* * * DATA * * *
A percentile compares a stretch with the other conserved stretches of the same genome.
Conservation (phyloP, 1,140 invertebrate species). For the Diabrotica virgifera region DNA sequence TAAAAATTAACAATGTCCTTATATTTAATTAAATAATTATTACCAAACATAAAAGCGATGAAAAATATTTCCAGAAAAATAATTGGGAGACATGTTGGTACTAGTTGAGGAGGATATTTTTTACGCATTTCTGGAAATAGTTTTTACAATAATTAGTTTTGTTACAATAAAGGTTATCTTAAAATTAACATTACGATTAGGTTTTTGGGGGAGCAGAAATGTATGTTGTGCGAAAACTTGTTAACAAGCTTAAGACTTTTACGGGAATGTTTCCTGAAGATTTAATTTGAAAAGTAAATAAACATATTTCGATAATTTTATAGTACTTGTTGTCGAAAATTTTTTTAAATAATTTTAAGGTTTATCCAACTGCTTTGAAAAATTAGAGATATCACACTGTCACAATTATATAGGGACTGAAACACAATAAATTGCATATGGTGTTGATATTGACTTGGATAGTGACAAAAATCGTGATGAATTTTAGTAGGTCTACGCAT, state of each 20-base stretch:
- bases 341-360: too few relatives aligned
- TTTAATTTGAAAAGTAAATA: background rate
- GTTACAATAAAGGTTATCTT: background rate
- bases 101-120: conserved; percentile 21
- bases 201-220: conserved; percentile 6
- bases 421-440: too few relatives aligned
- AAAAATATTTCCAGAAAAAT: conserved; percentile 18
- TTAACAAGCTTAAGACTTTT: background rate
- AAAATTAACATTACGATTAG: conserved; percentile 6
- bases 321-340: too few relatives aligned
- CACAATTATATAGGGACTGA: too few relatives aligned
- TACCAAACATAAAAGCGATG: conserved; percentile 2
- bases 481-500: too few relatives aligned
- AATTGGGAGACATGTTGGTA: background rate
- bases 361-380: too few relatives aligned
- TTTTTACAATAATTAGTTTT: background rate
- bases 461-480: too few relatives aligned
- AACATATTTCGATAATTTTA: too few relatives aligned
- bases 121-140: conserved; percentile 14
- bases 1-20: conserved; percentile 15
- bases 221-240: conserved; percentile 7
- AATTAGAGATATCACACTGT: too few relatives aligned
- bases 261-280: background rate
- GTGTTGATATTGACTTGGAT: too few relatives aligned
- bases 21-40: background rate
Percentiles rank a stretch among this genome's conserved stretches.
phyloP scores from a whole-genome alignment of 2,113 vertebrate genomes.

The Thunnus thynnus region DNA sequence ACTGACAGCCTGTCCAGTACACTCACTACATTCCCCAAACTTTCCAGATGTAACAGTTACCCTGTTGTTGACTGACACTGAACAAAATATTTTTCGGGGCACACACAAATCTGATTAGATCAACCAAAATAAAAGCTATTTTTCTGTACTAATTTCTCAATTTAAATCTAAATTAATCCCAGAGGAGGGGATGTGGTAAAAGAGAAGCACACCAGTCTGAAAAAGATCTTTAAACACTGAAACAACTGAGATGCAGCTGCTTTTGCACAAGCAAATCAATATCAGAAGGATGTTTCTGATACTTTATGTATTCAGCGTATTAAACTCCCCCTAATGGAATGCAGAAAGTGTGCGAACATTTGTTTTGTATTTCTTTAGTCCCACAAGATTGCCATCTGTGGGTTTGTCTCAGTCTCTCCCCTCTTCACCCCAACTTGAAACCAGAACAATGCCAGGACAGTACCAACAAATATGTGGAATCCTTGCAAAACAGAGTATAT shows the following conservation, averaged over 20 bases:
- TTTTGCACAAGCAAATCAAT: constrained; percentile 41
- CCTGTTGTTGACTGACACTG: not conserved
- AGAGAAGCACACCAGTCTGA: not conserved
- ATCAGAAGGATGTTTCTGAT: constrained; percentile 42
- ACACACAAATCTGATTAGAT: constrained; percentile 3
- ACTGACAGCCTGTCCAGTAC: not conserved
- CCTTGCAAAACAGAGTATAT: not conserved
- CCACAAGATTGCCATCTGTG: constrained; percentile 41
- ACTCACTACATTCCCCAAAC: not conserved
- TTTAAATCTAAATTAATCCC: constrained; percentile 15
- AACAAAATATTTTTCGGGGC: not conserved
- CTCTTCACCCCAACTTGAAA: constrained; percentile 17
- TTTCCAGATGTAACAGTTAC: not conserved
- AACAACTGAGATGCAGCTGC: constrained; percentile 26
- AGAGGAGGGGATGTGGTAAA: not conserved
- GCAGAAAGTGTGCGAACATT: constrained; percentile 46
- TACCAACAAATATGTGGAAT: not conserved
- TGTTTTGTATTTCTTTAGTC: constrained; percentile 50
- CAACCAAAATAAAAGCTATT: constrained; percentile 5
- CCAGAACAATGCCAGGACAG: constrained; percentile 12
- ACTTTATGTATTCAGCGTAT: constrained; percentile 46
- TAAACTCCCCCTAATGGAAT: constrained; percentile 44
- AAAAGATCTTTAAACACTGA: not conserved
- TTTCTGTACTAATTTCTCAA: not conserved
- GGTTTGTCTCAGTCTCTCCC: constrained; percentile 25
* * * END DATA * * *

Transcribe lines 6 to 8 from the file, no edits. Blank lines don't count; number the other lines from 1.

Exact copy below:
- bases 101-120: conserved; percentile 21
- bases 201-220: conserved; percentile 6
- bases 421-440: too few relatives aligned